the espresso is so damn sour

6) From: Paul Goelz
Yes, it does.  And bravo to you for trying.  Sadly I suspect you are maybe
10-15 years ahead of your time.  But do keep trying to educate the rest of
us.  Hopefully the industry will follow.  I'd like to see a movement at
coffee houses and roasters towards involving people in the process.
Starting with tastings, and progressing from there.  
In the 15 years that I have been paying attention to coffee (and in the 5
years that I have been roasting at least part of what I dronk), I have seen
quite a change in the "coffee" environment.  15 years ago I was
flabbergasted when I saw an espresso machine in a hardware store.... it was
the ONLY one I had ever seen outside of Italy, and I bought it on the spot
(Salton, not a pump, awful).  15 years later, you can see them everywhere,
and there are good ones available fairly readily.  15 years ago, I don't
think there were ANY roasters in the Chicagoland area (I'm in Michigan now
but I grew up in Chicago).... OK, maybe one or two.... but not what there
are today.  
And 15 years ago, EVERYONE bought their coffee at the grocery store in big
It's changing.  Just slowly.  Keep at it.  Please!
Paul Goelz
Rochester Hills, MI
pgoelz at eaglequest dot com
Videoastronomy and music web site:http://www.eaglequest.com/~pgoelz

7) From: Fookoo Network
I could easily be very wrong, but I don't believe that home roasting is 
going to take off any time soon in anything resembling a big way.  Even 
with an inexpensive air popcorn unit, there is the additional hurdle of 
being willing to cough up something around $100+ for a grinder.  As noted 
on SM's site, there is a difference between a good bur grinder and the 
whirly blade.  A French Press is not all that pricey.  Home roasting is 
also time consuming and that is a lack of convenience factor that will turn 
off many potential users. That being said, if it did take off, then those 
premium beans that we can get from SM, thanks to Tom's diligence, would 
become a very scarce product and the price would shoot out of sight.  Yet 
the difference with a home roaster can be profound.
                          Carl S Lau 

8) From: Tom & Maria
You know, you bring up a good point ...and yesterday I was in the midst of
great frustration so I was focusing on the hopes and disappointments I had
at the SCAA. But you remond me that things have come a LONG way! I mean,
remember all the cruddy '80s steam-powered home espresso machines. It was
awful! And yet somehow people kept trying to get good espresso at home and
the machines improved. I promise you that I can pull a better shot of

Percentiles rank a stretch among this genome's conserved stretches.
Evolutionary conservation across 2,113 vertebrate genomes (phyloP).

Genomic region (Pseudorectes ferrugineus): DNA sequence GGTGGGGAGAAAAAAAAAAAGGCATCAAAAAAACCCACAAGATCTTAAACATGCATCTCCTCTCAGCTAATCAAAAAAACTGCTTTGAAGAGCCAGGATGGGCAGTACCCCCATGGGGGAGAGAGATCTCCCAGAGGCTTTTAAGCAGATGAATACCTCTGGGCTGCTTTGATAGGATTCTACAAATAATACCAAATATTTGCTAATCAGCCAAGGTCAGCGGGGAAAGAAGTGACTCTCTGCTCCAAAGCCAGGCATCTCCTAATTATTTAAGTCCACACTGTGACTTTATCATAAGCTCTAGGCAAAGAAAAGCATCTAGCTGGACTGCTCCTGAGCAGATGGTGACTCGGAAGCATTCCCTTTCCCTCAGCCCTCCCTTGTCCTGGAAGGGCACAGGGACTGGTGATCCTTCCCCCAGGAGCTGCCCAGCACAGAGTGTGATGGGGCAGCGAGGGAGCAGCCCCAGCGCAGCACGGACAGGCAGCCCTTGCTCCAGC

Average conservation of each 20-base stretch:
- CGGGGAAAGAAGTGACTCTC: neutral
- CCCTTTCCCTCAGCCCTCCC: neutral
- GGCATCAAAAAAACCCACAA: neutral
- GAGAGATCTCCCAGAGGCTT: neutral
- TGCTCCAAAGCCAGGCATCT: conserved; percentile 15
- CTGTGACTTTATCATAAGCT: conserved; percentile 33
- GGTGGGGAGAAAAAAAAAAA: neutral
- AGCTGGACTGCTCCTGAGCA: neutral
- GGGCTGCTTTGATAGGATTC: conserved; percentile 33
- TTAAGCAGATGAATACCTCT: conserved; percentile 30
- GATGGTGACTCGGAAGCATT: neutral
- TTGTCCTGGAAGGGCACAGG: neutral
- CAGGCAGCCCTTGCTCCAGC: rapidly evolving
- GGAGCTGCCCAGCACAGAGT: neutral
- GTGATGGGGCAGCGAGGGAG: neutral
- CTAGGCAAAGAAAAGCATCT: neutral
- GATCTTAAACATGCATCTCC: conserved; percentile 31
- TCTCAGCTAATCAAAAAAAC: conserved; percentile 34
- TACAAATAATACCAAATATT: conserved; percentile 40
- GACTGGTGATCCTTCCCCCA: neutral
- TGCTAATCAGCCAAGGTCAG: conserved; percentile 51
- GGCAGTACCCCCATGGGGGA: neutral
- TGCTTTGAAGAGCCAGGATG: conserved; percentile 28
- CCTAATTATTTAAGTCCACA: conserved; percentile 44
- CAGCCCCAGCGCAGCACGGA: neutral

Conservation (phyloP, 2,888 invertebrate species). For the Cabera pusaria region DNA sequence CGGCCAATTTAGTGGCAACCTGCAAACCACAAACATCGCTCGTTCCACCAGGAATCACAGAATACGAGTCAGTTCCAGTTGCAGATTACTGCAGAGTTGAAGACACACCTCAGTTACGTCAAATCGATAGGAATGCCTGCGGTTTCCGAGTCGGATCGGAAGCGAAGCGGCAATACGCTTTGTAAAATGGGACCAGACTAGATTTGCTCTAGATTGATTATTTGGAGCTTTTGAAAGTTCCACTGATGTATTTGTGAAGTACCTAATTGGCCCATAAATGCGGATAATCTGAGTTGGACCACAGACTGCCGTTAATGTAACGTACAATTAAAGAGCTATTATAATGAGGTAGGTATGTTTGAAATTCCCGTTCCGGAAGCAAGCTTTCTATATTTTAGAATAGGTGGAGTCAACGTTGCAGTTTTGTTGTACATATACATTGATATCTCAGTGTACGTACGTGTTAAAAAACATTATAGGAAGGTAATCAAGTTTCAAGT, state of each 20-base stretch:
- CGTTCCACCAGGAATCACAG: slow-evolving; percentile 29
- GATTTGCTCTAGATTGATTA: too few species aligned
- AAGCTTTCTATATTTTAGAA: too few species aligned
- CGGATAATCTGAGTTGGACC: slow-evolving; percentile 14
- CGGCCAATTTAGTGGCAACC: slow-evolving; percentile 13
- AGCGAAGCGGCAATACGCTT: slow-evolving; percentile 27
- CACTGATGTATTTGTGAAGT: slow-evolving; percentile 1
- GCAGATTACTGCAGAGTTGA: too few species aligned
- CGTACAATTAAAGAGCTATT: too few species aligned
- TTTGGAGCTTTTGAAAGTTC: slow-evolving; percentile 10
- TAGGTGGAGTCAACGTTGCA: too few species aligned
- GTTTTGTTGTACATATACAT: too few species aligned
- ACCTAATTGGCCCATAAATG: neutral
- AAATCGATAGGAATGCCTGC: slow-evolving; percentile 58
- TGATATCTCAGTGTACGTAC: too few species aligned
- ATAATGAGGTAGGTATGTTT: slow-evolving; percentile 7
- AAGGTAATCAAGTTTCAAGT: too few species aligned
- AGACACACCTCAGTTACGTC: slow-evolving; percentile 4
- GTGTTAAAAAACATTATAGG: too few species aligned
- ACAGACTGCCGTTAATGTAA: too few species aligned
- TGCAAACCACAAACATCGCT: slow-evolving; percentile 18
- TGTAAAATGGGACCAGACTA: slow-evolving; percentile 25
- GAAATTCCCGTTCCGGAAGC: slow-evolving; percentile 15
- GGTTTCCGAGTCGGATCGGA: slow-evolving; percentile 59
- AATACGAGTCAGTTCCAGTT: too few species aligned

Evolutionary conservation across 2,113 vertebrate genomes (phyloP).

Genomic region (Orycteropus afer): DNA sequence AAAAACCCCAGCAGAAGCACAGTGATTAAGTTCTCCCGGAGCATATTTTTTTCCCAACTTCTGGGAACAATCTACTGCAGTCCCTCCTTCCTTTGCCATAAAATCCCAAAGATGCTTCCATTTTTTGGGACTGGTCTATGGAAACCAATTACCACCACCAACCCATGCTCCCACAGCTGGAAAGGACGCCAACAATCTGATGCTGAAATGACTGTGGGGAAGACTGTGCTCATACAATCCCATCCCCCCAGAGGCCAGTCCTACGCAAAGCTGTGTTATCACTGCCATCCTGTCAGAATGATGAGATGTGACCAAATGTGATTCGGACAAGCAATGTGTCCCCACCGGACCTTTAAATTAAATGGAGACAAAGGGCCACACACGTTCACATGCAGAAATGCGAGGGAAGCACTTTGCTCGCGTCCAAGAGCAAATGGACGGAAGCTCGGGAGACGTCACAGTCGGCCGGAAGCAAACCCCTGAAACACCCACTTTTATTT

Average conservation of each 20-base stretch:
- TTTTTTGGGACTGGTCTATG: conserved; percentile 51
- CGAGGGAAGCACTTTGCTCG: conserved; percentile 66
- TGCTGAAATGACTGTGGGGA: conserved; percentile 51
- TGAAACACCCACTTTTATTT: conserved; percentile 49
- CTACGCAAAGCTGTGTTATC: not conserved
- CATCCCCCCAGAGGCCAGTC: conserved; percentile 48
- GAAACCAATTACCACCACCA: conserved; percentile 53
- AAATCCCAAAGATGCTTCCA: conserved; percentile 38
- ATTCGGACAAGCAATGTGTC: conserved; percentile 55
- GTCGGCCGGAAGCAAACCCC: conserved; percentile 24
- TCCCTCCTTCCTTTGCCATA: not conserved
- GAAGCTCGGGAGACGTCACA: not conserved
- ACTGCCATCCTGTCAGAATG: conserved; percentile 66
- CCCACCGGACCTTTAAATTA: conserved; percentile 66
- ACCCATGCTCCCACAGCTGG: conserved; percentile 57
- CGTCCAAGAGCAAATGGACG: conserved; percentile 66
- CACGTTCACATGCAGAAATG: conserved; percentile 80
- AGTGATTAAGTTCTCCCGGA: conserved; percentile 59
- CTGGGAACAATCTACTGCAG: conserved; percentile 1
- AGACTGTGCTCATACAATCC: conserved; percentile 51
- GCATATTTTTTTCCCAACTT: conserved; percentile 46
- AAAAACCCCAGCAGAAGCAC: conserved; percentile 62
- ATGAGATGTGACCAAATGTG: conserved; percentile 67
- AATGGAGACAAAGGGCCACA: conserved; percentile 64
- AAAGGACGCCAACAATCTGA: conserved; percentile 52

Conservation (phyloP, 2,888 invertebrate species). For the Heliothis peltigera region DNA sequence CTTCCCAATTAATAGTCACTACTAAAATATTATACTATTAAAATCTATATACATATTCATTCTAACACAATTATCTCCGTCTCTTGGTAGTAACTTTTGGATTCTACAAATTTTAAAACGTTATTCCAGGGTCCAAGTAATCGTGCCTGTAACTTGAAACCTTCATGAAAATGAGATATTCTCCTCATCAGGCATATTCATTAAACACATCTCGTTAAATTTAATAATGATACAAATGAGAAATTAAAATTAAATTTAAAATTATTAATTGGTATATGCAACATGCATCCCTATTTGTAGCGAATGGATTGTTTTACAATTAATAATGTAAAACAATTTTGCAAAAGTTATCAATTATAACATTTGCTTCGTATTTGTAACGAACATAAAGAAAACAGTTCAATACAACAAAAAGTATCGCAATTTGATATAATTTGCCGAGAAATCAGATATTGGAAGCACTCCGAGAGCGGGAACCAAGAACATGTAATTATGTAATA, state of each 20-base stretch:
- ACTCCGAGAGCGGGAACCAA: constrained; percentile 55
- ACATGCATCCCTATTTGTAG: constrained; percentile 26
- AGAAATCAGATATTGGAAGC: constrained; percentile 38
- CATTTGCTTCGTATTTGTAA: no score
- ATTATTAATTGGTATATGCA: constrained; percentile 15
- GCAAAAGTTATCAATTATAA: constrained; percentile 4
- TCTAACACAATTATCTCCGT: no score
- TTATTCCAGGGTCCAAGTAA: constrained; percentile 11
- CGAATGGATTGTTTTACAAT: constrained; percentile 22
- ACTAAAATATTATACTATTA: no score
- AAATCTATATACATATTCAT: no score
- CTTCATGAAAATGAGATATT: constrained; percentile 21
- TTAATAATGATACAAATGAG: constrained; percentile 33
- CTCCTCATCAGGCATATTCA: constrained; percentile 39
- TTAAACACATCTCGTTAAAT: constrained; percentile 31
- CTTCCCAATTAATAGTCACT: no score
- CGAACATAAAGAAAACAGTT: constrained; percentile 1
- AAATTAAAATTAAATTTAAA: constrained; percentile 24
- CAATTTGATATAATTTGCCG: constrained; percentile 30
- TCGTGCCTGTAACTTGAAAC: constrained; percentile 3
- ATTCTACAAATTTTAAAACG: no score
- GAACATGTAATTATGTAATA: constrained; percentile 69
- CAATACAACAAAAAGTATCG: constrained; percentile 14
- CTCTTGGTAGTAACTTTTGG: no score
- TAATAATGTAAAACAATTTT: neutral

espresso in my kitchen on an sl-90 than you can get at 90% of the shops in
columbus (Staufs might eb the excepetion ...but I would say its just on par
with my solis :-)  ). It has come a long way. I have had good Full City
roast cups from Starbucks that have good varietal and origin character, and
are heightened byt the roast, not ruined by it. Despite what some people
say, I think Diedrichs has a good cup too, although they now control so
many chains that produce crappy $1.50 cups... So things have come along
when you step back and think where it was at 10-15 years ago...
Wow, I just had the thought that my first coffee job was 1984. I have been
doing this a lot longer than i think... Then again, my first favorite
coffee drink was a double espresso with a scoop of hazelnut Gelatto in it
(hey, at least it was fresh handmade Gelatto!). SO maybe I shouldnt be
counting those first couple years...
             * Sweet Maria's Home Coffee Roasting Supplies *
                  Tom and Maria * info

9) From: Spencer W. Thomas
Ah, but how about those of us who already HAD a burr grinder, enjoyed good
coffee, bought directly from the roaster, and have just "moved up" to roasting
our own.  My initial investment was $13 for a pound of green beans from a local
roaster (I already had the popper).  And now that I'm buying from Tom, the raw
material cost is even lower, for better beans.  (Also, my grinder cost me at
most $50 new.  Sure it's not the best, but it does the job well for me.)
I'm also a home brewer (beer) and the same arguments are made as to why it's
expensive to get into home brewing.  Sure, if you went from a standing stop to
equipment that some brewers have, you'd easily spend $1000 or more.  But you
can get started with a $25-$50 investment (mostly in "big pots").
Fookoo Network wrote:

10) From: Spencer W. Thomas
Tom & Maria wrote:
I can pull a better shot in my Krups "Novo" than I just got from the shop
downstairs in my building.  If I wasn't out of espresso coffee here at the office,
I'd dump this one and make my own. :-(

11) From: Robert Cantor
Ant demo equipment for sale?
Bob C.